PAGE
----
Truth: melting faster than Antarctica

    Greetings from the Ridge.
    I was standing at the visitor’s center just outside Juneau, Alaska, at the foot of the great Mendenhall Glacier. The National Parks Service had assembled a fascinating series of photographs showing the retreat of this great mass of ice, and we stood in awe as we witnessed this natural wonder melting year by year by mile. We’d just arrived from Glacier Bay where the effects of global warming were even more pronounced, and as I stood there shaking my head in dismay, a parka-clad gentleman leaned over and said, “You know this is all fake, don’t you?” Fake? The ice is fake? “This whole global warming thing. Those pictures are faked.” I told him that I’d stood at that very spot ten years ago and that I could well remember when the Mendenhall stretched further into the bay. He immediately sized me up as a bleeding-heart-liberal-glacier-hugger and walked away. I was sad to see that one of the great wonders of the world wouldn’t be around for our grandchildren to see, but it was an even gloomier prospect to see the simple concept of truth melting at an even more alarming rate. I wondered whether there’d be any facts left for them to view and consider.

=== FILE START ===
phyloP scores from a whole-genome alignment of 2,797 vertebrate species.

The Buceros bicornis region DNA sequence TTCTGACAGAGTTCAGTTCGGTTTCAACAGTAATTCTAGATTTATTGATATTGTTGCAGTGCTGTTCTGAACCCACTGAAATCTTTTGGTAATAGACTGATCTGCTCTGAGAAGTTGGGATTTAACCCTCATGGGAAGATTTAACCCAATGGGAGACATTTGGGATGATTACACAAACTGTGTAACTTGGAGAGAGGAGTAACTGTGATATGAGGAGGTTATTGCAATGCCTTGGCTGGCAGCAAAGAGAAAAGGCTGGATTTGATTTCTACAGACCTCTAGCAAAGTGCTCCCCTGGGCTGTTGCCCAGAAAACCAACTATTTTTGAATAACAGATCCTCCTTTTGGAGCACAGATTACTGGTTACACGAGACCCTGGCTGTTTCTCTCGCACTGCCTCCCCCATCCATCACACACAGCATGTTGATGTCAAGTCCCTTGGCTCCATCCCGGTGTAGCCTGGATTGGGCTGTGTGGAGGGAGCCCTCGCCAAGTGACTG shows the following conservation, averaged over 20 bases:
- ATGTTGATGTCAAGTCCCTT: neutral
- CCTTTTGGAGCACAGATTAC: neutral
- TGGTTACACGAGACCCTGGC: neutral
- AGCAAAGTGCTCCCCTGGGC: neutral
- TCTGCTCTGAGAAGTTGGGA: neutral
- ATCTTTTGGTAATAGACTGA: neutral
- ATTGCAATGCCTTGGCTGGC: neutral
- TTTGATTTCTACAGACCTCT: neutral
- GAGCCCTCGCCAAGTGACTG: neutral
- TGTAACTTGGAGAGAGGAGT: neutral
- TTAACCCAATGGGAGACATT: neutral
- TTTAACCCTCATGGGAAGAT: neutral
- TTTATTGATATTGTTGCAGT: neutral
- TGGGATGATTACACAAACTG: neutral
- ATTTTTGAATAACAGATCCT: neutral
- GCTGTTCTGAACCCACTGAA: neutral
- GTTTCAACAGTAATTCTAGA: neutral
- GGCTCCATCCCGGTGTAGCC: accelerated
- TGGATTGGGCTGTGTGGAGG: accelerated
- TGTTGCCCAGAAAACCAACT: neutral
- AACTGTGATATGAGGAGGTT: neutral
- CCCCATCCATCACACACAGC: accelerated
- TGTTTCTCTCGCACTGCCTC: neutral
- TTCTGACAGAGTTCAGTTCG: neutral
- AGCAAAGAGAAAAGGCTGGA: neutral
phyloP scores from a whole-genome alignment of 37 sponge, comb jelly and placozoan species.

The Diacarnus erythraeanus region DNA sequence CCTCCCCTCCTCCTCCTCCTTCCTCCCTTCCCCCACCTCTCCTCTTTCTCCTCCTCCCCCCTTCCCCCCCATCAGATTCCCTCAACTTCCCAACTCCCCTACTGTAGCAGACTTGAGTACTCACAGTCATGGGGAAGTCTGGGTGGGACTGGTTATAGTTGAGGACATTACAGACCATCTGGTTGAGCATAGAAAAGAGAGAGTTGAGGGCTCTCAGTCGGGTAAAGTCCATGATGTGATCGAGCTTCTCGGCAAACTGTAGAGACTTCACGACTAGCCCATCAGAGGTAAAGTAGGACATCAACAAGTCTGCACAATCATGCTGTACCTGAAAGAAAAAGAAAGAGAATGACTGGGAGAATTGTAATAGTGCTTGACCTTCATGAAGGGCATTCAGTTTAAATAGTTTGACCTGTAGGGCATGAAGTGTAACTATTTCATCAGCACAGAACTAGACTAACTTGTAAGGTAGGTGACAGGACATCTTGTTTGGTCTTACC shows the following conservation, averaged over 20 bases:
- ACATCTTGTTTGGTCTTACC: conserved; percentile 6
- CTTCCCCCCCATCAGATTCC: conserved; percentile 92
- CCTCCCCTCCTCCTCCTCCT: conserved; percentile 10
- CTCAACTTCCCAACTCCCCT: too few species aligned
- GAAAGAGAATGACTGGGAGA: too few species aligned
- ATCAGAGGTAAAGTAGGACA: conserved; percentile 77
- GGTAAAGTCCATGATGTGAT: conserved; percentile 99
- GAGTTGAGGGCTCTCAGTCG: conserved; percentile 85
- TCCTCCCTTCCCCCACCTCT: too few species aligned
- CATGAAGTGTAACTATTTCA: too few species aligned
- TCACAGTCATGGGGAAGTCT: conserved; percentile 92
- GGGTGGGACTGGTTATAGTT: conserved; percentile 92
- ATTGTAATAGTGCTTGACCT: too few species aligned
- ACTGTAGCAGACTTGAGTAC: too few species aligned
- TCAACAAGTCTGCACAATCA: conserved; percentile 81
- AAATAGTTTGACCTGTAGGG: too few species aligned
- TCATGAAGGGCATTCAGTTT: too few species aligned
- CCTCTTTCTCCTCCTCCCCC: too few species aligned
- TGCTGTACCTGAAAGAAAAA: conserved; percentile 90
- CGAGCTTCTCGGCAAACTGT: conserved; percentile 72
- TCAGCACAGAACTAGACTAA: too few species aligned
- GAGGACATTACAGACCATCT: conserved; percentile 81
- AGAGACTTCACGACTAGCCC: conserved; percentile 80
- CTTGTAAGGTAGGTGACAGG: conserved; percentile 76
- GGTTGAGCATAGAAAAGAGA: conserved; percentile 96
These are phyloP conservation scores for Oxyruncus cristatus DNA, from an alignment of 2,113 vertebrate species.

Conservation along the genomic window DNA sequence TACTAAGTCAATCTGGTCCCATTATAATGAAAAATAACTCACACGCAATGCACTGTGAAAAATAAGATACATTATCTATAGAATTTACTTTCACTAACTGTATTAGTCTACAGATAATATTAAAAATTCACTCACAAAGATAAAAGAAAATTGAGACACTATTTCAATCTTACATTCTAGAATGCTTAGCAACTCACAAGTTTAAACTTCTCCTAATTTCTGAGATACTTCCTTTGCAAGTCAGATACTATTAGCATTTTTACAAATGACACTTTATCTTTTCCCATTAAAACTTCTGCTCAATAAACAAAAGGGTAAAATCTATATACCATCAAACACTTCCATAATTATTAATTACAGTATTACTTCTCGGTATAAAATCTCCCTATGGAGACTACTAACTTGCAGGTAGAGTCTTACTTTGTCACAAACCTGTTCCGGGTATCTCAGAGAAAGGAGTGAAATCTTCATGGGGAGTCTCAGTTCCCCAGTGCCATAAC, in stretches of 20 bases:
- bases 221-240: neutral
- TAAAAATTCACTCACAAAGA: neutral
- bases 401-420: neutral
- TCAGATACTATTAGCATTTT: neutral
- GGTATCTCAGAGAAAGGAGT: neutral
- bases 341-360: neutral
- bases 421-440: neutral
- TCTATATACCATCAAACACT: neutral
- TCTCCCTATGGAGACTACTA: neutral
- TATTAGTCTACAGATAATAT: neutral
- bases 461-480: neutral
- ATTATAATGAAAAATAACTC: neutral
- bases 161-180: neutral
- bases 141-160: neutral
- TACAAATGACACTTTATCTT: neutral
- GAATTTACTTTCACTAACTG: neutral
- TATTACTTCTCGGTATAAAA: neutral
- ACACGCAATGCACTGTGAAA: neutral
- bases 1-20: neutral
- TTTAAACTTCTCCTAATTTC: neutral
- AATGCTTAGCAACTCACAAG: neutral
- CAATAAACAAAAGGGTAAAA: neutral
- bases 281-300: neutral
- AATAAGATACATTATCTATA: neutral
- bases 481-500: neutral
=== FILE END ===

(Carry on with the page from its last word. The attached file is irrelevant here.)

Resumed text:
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In the last few years, the phrase “fake news” has worked its way into our vocabulary. It is a phrase used to describe information that is accepted as fact by some but disbelieved by others.